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Wisconsin Senate Votes To Fire Evers’ Cabinet Secretary Brad Pfaff

GOP Lawmakers Also Voted To Limit Governor's Veto Power

Wisconsin State Capitol building
Myk Jordan (CC-BY-NC-ND)

The state Senate voted Tuesday to fire Gov. Tony Evers’ pick to lead the state Department of Agriculture, Trade and Consumer Protection — an unusual move that comes during continued conflict between the Republican-controlled Legislature and Democratic administration.

Senate lawmakers voted 19-14 against agriculture Secretary Brad Pfaff’s confirmation, with all Republicans voting against and all Democrats voting in favor. According to the Legislature’s nonpartisan research office, the state Senate hasn’t fired a member of a governor’s Cabinet since at least 1987.

The vote means the top job in the state agriculture department will be vacant until Evers brings forward another nominee.

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Speaking with reporters after the vote, the governor said he doesn’t know how he’ll move forward with the vacancy.

“I can’t even speak about that now, I’m so PO’d about the fact of what happened today,” Evers said. “This was a vote against the farmers of Wisconsin. Period.”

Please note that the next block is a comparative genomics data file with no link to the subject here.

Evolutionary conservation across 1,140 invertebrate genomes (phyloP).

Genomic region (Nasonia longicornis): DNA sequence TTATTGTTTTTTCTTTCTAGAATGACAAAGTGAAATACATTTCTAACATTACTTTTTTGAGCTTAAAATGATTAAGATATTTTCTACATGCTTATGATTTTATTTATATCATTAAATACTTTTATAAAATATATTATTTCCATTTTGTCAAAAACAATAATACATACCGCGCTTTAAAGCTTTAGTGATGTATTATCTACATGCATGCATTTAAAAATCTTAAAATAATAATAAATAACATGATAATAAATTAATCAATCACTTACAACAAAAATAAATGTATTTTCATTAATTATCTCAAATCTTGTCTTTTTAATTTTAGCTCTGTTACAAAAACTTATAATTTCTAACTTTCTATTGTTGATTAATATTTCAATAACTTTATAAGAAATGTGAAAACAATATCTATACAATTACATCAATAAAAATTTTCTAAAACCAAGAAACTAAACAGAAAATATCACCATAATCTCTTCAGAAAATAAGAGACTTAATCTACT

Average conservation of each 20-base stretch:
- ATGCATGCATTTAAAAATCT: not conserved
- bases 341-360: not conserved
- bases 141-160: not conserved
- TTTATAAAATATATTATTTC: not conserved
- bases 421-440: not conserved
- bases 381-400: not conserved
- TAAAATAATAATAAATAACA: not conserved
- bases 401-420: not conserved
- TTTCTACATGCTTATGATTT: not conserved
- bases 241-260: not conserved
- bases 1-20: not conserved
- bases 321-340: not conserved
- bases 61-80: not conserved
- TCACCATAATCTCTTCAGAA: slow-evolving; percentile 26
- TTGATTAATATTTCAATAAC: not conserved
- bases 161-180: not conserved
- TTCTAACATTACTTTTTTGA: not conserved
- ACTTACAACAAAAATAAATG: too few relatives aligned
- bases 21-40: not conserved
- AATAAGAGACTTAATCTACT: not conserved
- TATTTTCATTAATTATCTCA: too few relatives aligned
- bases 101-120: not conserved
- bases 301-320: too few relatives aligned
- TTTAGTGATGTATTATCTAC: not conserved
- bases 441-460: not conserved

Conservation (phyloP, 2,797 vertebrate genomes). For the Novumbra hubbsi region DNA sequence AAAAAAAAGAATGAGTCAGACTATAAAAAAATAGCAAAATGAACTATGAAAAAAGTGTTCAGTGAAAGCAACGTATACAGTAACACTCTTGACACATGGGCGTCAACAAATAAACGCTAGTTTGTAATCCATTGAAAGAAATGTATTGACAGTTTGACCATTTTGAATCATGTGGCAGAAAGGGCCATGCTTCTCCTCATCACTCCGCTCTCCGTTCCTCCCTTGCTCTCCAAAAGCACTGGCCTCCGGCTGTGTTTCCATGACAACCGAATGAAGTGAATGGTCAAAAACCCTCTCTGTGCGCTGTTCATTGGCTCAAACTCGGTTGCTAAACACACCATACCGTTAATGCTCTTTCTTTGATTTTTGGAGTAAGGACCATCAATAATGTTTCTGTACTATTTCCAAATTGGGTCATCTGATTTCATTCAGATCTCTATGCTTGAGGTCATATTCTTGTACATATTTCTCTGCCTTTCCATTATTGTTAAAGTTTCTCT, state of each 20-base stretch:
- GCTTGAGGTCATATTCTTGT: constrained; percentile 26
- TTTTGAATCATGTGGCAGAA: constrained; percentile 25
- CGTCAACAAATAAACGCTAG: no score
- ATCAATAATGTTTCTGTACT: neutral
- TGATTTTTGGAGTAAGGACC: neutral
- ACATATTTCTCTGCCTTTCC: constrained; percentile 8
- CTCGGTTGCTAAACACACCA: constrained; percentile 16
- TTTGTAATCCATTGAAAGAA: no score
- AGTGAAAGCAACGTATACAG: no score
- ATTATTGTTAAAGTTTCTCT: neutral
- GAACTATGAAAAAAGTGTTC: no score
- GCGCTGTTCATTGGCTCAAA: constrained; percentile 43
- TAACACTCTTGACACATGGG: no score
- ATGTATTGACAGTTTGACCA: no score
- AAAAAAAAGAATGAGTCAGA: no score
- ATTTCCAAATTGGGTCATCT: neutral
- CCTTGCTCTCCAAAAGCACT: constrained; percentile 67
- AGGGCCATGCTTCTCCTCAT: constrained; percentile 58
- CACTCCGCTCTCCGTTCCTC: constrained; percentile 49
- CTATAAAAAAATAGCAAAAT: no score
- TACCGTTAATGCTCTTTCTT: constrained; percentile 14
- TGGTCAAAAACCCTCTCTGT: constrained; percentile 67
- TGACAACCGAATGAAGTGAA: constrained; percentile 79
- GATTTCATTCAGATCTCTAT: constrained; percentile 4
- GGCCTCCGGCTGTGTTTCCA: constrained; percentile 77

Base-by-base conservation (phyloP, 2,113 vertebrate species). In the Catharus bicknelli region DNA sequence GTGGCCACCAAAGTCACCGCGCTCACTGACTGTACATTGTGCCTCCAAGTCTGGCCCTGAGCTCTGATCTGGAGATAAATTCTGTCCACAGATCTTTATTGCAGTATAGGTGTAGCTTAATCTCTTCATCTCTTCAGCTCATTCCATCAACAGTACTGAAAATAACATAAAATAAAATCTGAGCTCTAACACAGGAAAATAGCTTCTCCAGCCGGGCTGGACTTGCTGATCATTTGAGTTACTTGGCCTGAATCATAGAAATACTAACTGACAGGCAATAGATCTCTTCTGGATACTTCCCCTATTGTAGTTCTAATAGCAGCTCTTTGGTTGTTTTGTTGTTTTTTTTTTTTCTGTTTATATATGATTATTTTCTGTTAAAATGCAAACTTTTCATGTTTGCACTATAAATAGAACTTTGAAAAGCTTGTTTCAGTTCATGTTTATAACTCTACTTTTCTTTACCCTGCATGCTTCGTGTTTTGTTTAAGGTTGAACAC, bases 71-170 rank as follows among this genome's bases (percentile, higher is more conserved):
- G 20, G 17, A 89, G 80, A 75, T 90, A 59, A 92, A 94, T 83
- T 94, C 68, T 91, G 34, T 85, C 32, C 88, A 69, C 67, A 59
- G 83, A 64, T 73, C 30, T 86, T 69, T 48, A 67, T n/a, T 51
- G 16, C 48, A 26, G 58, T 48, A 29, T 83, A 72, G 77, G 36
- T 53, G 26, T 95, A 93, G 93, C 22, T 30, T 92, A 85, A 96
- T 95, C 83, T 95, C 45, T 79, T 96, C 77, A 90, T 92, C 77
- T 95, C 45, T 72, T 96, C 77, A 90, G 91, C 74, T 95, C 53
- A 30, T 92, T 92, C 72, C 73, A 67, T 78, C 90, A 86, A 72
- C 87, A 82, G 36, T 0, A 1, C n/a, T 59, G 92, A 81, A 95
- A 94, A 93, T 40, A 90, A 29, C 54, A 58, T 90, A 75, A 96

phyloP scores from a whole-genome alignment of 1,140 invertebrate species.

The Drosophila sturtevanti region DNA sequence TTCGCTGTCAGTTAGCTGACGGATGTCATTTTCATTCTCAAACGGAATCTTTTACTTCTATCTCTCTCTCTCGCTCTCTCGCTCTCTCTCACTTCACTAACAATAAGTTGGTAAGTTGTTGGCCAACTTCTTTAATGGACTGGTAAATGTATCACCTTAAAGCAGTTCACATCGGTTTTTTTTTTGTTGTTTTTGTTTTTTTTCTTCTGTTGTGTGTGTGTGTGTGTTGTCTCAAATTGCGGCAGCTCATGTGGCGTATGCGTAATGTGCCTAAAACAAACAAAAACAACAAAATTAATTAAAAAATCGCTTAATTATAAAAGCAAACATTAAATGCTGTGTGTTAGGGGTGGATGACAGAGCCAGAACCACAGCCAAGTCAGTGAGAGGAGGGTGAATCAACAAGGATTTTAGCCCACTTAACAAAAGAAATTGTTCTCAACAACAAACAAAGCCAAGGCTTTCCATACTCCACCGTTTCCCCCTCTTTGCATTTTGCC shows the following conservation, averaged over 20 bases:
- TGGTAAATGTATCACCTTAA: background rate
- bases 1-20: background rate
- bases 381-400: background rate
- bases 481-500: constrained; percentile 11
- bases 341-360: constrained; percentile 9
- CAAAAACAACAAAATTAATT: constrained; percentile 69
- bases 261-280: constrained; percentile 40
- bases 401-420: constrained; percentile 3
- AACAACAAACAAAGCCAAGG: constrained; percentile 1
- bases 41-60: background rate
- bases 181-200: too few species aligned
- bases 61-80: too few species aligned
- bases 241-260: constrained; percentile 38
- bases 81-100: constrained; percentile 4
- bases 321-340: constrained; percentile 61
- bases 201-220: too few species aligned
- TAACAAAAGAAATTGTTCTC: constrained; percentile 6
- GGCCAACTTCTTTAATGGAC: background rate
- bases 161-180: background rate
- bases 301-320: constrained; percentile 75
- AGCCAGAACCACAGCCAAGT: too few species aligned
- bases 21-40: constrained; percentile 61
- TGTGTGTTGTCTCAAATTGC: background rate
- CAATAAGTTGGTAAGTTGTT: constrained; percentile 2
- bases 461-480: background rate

Evers criticized Republican lawmakers for sending a message that administration officials can’t publicly challenge the Legislature. Pfaff had openly sparred with Republicans over delayed state funding for a farmer suicide prevention program. Republicans accused the secretary of politicizing the issue.

“(Pfaff) gets to go home tonight and say to his kids, ‘Oh, by the way, for speaking my mind I have now lost my job.’ That’s what the state of Wisconsin Legislature, the Senate, has just told those kids at home,” Evers said. “Get me a break.”

Senate Majority Leader Scott Fitzgerald, R-Juneau, called on Evers last week to withdraw Pfaff’s nomination, saying there weren’t enough votes in the GOP-controlled Senate to confirm his nomination.